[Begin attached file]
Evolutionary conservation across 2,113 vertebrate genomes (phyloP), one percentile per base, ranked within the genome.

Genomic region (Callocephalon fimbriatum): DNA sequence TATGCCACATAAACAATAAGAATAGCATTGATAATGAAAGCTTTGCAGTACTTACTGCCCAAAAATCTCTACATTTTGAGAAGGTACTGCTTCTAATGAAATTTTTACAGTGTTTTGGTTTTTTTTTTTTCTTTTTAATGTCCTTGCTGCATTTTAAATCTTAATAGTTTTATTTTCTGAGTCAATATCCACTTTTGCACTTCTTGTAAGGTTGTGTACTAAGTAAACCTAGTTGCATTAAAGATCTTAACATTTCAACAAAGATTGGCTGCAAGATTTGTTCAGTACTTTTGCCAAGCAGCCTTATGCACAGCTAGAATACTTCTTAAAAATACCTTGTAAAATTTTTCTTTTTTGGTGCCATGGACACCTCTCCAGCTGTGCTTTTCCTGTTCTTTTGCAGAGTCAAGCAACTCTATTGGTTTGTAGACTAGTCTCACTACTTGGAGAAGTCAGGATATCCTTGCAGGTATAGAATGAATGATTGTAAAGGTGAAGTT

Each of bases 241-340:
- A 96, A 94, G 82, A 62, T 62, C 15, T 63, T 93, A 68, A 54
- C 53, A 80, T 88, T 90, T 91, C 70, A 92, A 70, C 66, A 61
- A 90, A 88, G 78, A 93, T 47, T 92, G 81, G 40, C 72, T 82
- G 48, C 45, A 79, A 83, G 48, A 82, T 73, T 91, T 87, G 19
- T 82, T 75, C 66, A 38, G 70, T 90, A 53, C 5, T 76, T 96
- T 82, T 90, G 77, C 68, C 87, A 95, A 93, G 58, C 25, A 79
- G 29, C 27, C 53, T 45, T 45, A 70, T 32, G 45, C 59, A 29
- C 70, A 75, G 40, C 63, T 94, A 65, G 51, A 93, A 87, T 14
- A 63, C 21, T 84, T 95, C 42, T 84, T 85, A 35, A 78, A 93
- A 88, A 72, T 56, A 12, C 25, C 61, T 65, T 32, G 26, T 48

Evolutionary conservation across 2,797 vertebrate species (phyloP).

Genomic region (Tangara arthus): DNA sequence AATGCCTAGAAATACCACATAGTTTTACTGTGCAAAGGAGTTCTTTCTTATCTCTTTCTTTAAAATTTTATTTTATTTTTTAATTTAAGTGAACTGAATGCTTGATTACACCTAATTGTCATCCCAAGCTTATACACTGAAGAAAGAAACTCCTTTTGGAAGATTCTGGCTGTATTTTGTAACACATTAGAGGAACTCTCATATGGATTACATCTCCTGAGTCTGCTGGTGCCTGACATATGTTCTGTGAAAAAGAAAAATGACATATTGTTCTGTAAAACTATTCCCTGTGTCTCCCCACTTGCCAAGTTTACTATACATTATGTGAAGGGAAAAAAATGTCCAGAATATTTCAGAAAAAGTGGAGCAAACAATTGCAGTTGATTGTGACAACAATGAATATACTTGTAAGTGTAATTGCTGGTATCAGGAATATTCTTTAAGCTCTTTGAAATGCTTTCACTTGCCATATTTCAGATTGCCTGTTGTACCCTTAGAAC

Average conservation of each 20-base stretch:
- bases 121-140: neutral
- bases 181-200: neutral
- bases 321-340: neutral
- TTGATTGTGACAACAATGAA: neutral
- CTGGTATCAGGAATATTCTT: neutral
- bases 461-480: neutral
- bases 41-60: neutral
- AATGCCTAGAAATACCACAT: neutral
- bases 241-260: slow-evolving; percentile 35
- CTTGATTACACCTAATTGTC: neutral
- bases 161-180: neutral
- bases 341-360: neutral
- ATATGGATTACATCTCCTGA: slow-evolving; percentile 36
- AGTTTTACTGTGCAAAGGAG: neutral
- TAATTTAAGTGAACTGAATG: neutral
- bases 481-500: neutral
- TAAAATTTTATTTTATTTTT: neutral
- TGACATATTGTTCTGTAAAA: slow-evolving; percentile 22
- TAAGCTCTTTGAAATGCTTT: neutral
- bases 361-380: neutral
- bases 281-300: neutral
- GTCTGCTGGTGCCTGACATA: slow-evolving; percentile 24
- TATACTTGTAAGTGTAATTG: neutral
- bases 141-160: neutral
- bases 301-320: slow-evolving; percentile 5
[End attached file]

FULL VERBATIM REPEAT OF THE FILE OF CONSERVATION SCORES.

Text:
Evolutionary conservation across 2,113 vertebrate genomes (phyloP), one percentile per base, ranked within the genome.

Genomic region (Callocephalon fimbriatum): DNA sequence TATGCCACATAAACAATAAGAATAGCATTGATAATGAAAGCTTTGCAGTACTTACTGCCCAAAAATCTCTACATTTTGAGAAGGTACTGCTTCTAATGAAATTTTTACAGTGTTTTGGTTTTTTTTTTTTCTTTTTAATGTCCTTGCTGCATTTTAAATCTTAATAGTTTTATTTTCTGAGTCAATATCCACTTTTGCACTTCTTGTAAGGTTGTGTACTAAGTAAACCTAGTTGCATTAAAGATCTTAACATTTCAACAAAGATTGGCTGCAAGATTTGTTCAGTACTTTTGCCAAGCAGCCTTATGCACAGCTAGAATACTTCTTAAAAATACCTTGTAAAATTTTTCTTTTTTGGTGCCATGGACACCTCTCCAGCTGTGCTTTTCCTGTTCTTTTGCAGAGTCAAGCAACTCTATTGGTTTGTAGACTAGTCTCACTACTTGGAGAAGTCAGGATATCCTTGCAGGTATAGAATGAATGATTGTAAAGGTGAAGTT

Each of bases 241-340:
- A 96, A 94, G 82, A 62, T 62, C 15, T 63, T 93, A 68, A 54
- C 53, A 80, T 88, T 90, T 91, C 70, A 92, A 70, C 66, A 61
- A 90, A 88, G 78, A 93, T 47, T 92, G 81, G 40, C 72, T 82
- G 48, C 45, A 79, A 83, G 48, A 82, T 73, T 91, T 87, G 19
- T 82, T 75, C 66, A 38, G 70, T 90, A 53, C 5, T 76, T 96
- T 82, T 90, G 77, C 68, C 87, A 95, A 93, G 58, C 25, A 79
- G 29, C 27, C 53, T 45, T 45, A 70, T 32, G 45, C 59, A 29
- C 70, A 75, G 40, C 63, T 94, A 65, G 51, A 93, A 87, T 14
- A 63, C 21, T 84, T 95, C 42, T 84, T 85, A 35, A 78, A 93
- A 88, A 72, T 56, A 12, C 25, C 61, T 65, T 32, G 26, T 48

Evolutionary conservation across 2,797 vertebrate species (phyloP).

Genomic region (Tangara arthus): DNA sequence AATGCCTAGAAATACCACATAGTTTTACTGTGCAAAGGAGTTCTTTCTTATCTCTTTCTTTAAAATTTTATTTTATTTTTTAATTTAAGTGAACTGAATGCTTGATTACACCTAATTGTCATCCCAAGCTTATACACTGAAGAAAGAAACTCCTTTTGGAAGATTCTGGCTGTATTTTGTAACACATTAGAGGAACTCTCATATGGATTACATCTCCTGAGTCTGCTGGTGCCTGACATATGTTCTGTGAAAAAGAAAAATGACATATTGTTCTGTAAAACTATTCCCTGTGTCTCCCCACTTGCCAAGTTTACTATACATTATGTGAAGGGAAAAAAATGTCCAGAATATTTCAGAAAAAGTGGAGCAAACAATTGCAGTTGATTGTGACAACAATGAATATACTTGTAAGTGTAATTGCTGGTATCAGGAATATTCTTTAAGCTCTTTGAAATGCTTTCACTTGCCATATTTCAGATTGCCTGTTGTACCCTTAGAAC

Average conservation of each 20-base stretch:
- bases 121-140: neutral
- bases 181-200: neutral
- bases 321-340: neutral
- TTGATTGTGACAACAATGAA: neutral
- CTGGTATCAGGAATATTCTT: neutral
- bases 461-480: neutral
- bases 41-60: neutral
- AATGCCTAGAAATACCACAT: neutral
- bases 241-260: slow-evolving; percentile 35
- CTTGATTACACCTAATTGTC: neutral
- bases 161-180: neutral
- bases 341-360: neutral
- ATATGGATTACATCTCCTGA: slow-evolving; percentile 36
- AGTTTTACTGTGCAAAGGAG: neutral
- TAATTTAAGTGAACTGAATG: neutral
- bases 481-500: neutral
- TAAAATTTTATTTTATTTTT: neutral
- TGACATATTGTTCTGTAAAA: slow-evolving; percentile 22
- TAAGCTCTTTGAAATGCTTT: neutral
- bases 361-380: neutral
- bases 281-300: neutral
- GTCTGCTGGTGCCTGACATA: slow-evolving; percentile 24
- TATACTTGTAAGTGTAATTG: neutral
- bases 141-160: neutral
- bases 301-320: slow-evolving; percentile 5